Casting silicone rubber
In a 3D printed mold
I drive a classic car, an Austin A30 to be exact. However because these cars are 60+ years old they require maintenance. Most parts are readily available, although the rubber parts and some panels for these cars can be tricky to obtain. Thankfully owners clubs and parts vendors sometimes spend the cash to have a mold created. I wanted to try making silicone parts from an 3D printed mold. However I did not want to make just any part. As I said, most parts are available so my criteria where; hidden part (this ensures that even if my parts aren't perfect, they would be usable), the change in material would nog affect the performance of the part. In the end two candidates remained. The blanking grommet for the heater and the handbrake cover that lives underneath the car. I decided to start with the blanking grommet. The video shows all the steps and for reference the steps are also explained along with pictures below.
This is the original part taken from my car. A second one was also lend to me. In the end I based my design on the second one.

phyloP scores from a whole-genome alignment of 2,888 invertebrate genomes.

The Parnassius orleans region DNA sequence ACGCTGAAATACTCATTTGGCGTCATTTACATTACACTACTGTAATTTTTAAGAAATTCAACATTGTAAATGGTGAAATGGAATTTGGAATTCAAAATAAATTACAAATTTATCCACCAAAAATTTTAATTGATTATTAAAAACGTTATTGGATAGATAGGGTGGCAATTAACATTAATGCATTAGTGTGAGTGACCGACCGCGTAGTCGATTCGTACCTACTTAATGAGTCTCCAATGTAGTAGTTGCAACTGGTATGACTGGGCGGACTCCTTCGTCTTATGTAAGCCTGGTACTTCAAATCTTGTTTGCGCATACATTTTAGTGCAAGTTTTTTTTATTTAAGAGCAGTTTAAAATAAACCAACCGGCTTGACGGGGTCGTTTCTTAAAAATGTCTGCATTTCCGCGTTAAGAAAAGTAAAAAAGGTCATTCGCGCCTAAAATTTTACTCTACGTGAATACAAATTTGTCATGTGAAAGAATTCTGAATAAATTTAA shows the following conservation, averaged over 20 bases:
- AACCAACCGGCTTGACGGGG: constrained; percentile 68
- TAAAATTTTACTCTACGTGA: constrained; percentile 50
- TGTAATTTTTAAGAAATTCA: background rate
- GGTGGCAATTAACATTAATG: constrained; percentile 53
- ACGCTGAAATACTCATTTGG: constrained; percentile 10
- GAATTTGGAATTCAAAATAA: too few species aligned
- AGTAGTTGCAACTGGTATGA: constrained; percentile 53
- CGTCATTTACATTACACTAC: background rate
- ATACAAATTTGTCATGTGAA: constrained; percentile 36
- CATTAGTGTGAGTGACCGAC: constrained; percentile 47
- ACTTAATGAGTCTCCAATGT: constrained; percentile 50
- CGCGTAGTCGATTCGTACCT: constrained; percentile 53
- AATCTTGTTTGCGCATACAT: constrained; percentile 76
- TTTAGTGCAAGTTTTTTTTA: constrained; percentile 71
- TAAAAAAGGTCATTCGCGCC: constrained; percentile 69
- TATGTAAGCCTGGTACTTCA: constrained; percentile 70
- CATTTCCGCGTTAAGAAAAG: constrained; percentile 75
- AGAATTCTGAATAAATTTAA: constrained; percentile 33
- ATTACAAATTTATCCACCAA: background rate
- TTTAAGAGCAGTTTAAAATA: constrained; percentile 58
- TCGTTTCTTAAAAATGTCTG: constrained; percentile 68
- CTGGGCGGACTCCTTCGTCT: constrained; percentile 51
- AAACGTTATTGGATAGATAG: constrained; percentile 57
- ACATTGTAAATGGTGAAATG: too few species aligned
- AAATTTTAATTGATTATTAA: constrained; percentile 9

As you can see, the part is not in great condition. The rubber deteriorates after that many years.
I started out modeling the part and housing that would produce the actual mold.
Doing it this way allowed me to use spray filler and sanding to get rid of the print lines.
The mold was printed and prepped for casting the mold.
This took more silicone than I anticipated. I used a "mini caulking gun" (meant for cookie dough) however this was not capable of injecting with enough pressure. So I abandoned this idea in favor of using a medical syringe.
Cutting into the transparent silicone mold with a X-acto knife was very easy. However, next time I would opt for creating one half first with modeling clay and then the second with locating indentations.
Drilling out the injection hole was necessary to create a decent seal around the mouth of the syringe.
The finished part looks a lot like the model. :-D
I am very happy with the result, but there is still room for improvement. Always Learning!